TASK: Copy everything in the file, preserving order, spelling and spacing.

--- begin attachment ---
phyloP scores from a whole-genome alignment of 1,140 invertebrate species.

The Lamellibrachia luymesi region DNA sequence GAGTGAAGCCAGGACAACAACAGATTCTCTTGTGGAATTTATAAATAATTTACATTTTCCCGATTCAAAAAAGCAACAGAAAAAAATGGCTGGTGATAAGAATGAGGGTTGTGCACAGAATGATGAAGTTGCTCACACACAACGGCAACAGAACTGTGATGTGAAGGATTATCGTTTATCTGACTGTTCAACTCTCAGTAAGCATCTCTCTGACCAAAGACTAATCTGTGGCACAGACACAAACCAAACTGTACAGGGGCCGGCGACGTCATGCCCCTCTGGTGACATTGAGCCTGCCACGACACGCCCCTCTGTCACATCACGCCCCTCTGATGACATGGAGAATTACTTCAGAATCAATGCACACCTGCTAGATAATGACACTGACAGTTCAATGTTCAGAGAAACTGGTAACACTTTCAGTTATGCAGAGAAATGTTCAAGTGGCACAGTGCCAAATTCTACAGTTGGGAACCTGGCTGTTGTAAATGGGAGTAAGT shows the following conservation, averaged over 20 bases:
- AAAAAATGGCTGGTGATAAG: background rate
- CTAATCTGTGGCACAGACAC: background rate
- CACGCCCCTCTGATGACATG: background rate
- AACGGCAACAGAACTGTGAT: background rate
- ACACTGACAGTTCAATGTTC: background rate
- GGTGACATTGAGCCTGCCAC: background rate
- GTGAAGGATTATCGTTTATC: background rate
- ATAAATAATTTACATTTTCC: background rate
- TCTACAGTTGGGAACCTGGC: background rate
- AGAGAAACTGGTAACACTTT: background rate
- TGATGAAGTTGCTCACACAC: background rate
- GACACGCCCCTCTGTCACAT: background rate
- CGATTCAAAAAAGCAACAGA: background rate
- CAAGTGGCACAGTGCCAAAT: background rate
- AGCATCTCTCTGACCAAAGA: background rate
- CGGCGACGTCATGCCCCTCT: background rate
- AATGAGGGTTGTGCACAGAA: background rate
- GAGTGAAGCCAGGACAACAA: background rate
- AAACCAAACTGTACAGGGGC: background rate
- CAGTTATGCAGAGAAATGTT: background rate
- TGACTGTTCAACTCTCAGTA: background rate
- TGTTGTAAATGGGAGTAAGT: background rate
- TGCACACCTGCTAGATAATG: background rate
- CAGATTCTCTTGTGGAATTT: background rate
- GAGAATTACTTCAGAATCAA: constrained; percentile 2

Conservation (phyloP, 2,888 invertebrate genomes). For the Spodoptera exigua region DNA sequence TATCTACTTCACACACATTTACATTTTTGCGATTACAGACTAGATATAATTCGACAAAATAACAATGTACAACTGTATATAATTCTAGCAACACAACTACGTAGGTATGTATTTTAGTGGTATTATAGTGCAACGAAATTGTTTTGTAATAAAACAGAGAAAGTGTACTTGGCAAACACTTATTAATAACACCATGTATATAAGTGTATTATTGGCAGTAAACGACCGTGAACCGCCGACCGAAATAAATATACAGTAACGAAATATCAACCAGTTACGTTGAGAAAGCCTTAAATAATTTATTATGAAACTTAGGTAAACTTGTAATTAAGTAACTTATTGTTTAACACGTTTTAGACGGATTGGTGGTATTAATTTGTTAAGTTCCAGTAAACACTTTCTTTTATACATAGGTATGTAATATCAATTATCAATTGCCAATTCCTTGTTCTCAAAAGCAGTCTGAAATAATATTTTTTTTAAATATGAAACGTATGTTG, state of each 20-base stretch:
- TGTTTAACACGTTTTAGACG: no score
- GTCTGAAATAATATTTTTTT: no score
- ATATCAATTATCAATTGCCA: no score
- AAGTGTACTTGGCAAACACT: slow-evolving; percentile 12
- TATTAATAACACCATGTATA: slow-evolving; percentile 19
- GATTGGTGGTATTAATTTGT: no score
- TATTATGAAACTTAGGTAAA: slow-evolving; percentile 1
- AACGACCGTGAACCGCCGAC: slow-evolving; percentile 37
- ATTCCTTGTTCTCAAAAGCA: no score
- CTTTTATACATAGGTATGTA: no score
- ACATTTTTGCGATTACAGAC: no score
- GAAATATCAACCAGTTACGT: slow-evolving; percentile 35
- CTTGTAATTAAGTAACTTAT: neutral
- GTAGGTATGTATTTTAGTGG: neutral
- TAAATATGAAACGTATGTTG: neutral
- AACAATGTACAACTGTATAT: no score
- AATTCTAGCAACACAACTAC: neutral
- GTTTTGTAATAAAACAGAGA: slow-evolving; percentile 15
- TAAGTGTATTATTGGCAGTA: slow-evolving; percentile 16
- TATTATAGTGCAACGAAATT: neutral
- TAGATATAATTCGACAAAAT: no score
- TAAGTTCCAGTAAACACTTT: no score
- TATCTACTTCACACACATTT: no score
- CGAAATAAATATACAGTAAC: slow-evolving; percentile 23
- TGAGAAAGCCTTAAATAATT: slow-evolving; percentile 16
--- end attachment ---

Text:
phyloP scores from a whole-genome alignment of 1,140 invertebrate species.

The Lamellibrachia luymesi region DNA sequence GAGTGAAGCCAGGACAACAACAGATTCTCTTGTGGAATTTATAAATAATTTACATTTTCCCGATTCAAAAAAGCAACAGAAAAAAATGGCTGGTGATAAGAATGAGGGTTGTGCACAGAATGATGAAGTTGCTCACACACAACGGCAACAGAACTGTGATGTGAAGGATTATCGTTTATCTGACTGTTCAACTCTCAGTAAGCATCTCTCTGACCAAAGACTAATCTGTGGCACAGACACAAACCAAACTGTACAGGGGCCGGCGACGTCATGCCCCTCTGGTGACATTGAGCCTGCCACGACACGCCCCTCTGTCACATCACGCCCCTCTGATGACATGGAGAATTACTTCAGAATCAATGCACACCTGCTAGATAATGACACTGACAGTTCAATGTTCAGAGAAACTGGTAACACTTTCAGTTATGCAGAGAAATGTTCAAGTGGCACAGTGCCAAATTCTACAGTTGGGAACCTGGCTGTTGTAAATGGGAGTAAGT shows the following conservation, averaged over 20 bases:
- AAAAAATGGCTGGTGATAAG: background rate
- CTAATCTGTGGCACAGACAC: background rate
- CACGCCCCTCTGATGACATG: background rate
- AACGGCAACAGAACTGTGAT: background rate
- ACACTGACAGTTCAATGTTC: background rate
- GGTGACATTGAGCCTGCCAC: background rate
- GTGAAGGATTATCGTTTATC: background rate
- ATAAATAATTTACATTTTCC: background rate
- TCTACAGTTGGGAACCTGGC: background rate
- AGAGAAACTGGTAACACTTT: background rate
- TGATGAAGTTGCTCACACAC: background rate
- GACACGCCCCTCTGTCACAT: background rate
- CGATTCAAAAAAGCAACAGA: background rate
- CAAGTGGCACAGTGCCAAAT: background rate
- AGCATCTCTCTGACCAAAGA: background rate
- CGGCGACGTCATGCCCCTCT: background rate
- AATGAGGGTTGTGCACAGAA: background rate
- GAGTGAAGCCAGGACAACAA: background rate
- AAACCAAACTGTACAGGGGC: background rate
- CAGTTATGCAGAGAAATGTT: background rate
- TGACTGTTCAACTCTCAGTA: background rate
- TGTTGTAAATGGGAGTAAGT: background rate
- TGCACACCTGCTAGATAATG: background rate
- CAGATTCTCTTGTGGAATTT: background rate
- GAGAATTACTTCAGAATCAA: constrained; percentile 2

Conservation (phyloP, 2,888 invertebrate genomes). For the Spodoptera exigua region DNA sequence TATCTACTTCACACACATTTACATTTTTGCGATTACAGACTAGATATAATTCGACAAAATAACAATGTACAACTGTATATAATTCTAGCAACACAACTACGTAGGTATGTATTTTAGTGGTATTATAGTGCAACGAAATTGTTTTGTAATAAAACAGAGAAAGTGTACTTGGCAAACACTTATTAATAACACCATGTATATAAGTGTATTATTGGCAGTAAACGACCGTGAACCGCCGACCGAAATAAATATACAGTAACGAAATATCAACCAGTTACGTTGAGAAAGCCTTAAATAATTTATTATGAAACTTAGGTAAACTTGTAATTAAGTAACTTATTGTTTAACACGTTTTAGACGGATTGGTGGTATTAATTTGTTAAGTTCCAGTAAACACTTTCTTTTATACATAGGTATGTAATATCAATTATCAATTGCCAATTCCTTGTTCTCAAAAGCAGTCTGAAATAATATTTTTTTTAAATATGAAACGTATGTTG, state of each 20-base stretch:
- TGTTTAACACGTTTTAGACG: no score
- GTCTGAAATAATATTTTTTT: no score
- ATATCAATTATCAATTGCCA: no score
- AAGTGTACTTGGCAAACACT: slow-evolving; percentile 12
- TATTAATAACACCATGTATA: slow-evolving; percentile 19
- GATTGGTGGTATTAATTTGT: no score
- TATTATGAAACTTAGGTAAA: slow-evolving; percentile 1
- AACGACCGTGAACCGCCGAC: slow-evolving; percentile 37
- ATTCCTTGTTCTCAAAAGCA: no score
- CTTTTATACATAGGTATGTA: no score
- ACATTTTTGCGATTACAGAC: no score
- GAAATATCAACCAGTTACGT: slow-evolving; percentile 35
- CTTGTAATTAAGTAACTTAT: neutral
- GTAGGTATGTATTTTAGTGG: neutral
- TAAATATGAAACGTATGTTG: neutral
- AACAATGTACAACTGTATAT: no score
- AATTCTAGCAACACAACTAC: neutral
- GTTTTGTAATAAAACAGAGA: slow-evolving; percentile 15
- TAAGTGTATTATTGGCAGTA: slow-evolving; percentile 16
- TATTATAGTGCAACGAAATT: neutral
- TAGATATAATTCGACAAAAT: no score
- TAAGTTCCAGTAAACACTTT: no score
- TATCTACTTCACACACATTT: no score
- CGAAATAAATATACAGTAAC: slow-evolving; percentile 23
- TGAGAAAGCCTTAAATAATT: slow-evolving; percentile 16